On learning (modern) Greek

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A couple of years ago Johanna Hanink, a classicist at Brown University, wrote an excellent essay entitled ‘On not knowing (modern) Greek‘, discussing the fact that very few scholars of ancient Greek ever learn modern Greek; the average classicist studying ancient Greece is more likely to study French, German, and/or Italian than to learn the modern language of the country they study. Hanink argues very persuasively that this privileging of other modern European languages over Greek is effectively a continuation of 19th-century colonialist attitudes towards contemporary, as opposed to classical, Greeks:

…why does Modern Greek still not have a seat at the classicists’ table?

This is, bluntly put, largely because our discipline continues to take a colonialist view of, among other things, Greece, Greeks, and (Modern) Greek. Historians and anthropologists who work on Greece have been much more willing than classicists to acknowledge the country’s legacy of metaphorical colonization: not by the Ottomans, but by the early European antiquaries and travelers who planted their flags in the ruins of Greek antiquity…Viewed through the lens of the present, the people who undertook this more “symbolic” colonization of Greece look a great deal like early versions of classicists.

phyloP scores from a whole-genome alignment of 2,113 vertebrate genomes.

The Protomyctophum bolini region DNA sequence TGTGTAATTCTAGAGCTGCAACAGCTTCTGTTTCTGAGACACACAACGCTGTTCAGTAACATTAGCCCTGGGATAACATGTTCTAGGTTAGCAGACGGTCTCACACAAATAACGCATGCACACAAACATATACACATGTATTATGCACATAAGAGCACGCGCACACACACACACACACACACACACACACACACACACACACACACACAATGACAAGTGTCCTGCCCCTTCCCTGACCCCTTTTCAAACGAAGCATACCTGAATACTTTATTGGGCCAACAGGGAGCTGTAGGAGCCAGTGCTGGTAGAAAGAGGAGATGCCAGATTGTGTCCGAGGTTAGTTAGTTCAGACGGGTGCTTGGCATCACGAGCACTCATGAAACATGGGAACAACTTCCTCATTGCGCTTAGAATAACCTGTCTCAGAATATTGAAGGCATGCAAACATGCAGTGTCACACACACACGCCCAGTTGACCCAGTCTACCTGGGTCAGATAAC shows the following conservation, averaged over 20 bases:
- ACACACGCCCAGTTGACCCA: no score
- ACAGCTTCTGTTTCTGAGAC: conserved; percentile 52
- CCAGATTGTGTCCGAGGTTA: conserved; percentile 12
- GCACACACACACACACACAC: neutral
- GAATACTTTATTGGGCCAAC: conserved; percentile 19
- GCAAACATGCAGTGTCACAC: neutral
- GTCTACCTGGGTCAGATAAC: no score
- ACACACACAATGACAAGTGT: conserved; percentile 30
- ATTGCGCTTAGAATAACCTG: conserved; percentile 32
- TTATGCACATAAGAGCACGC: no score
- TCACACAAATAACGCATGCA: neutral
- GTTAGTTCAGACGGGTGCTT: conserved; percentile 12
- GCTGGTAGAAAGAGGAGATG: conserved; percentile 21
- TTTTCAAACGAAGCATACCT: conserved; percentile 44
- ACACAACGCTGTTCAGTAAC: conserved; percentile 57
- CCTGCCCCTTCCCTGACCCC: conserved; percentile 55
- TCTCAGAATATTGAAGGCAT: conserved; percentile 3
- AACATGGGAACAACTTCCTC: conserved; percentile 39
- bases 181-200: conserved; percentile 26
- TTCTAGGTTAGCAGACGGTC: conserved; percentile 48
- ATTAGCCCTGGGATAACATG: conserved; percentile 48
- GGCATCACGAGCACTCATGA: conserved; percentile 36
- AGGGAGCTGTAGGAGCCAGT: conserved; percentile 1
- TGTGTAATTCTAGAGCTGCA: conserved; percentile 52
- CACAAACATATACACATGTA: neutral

One of the story’s many legacies is that classicists trained in the “Western” classical tradition tend to disregard Modern Greek as a scholarly language, while Greeks who want to participate in the tradition — to have their voices and ideas heard abroad— earn degrees in other countries and publish their research in English, German, or French. Granting Modern Greek a more valued place in the professional conversation would be a positive step for a field that, on the point of colonialism, has a lot to answer for.

Continue reading “On learning (modern) Greek”

Visiting Schliemann’s tomb

I’ve written before about starting to learn to speak (modern) Greek, and how that’s not as easy to do when you know ancient Greek as people think. I’m pleased to say my Greek has improved quite a lot since that post – in fact a lot of that improvement has happened in the last week or so, since I’m currently in Athens taking an intensive language course at the Athens Centre.

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Entrance to the First Cemetery of Athens (Πρώτο Νεκροταφείο Αθηνών)

Since ‘intensive’ means 3.5 hours of classes per day, plus 1-2 hours’ homework, plus I’m trying to do some research while I’m here, things have been pretty busy, but I’ve also found a bit of time to do a little sightseeing! Today I had a quick trip after class to the First Cemetery of Athens, which is just round the corner, because I wanted to see the tomb of Heinrich Schliemann. Continue reading “Visiting Schliemann’s tomb”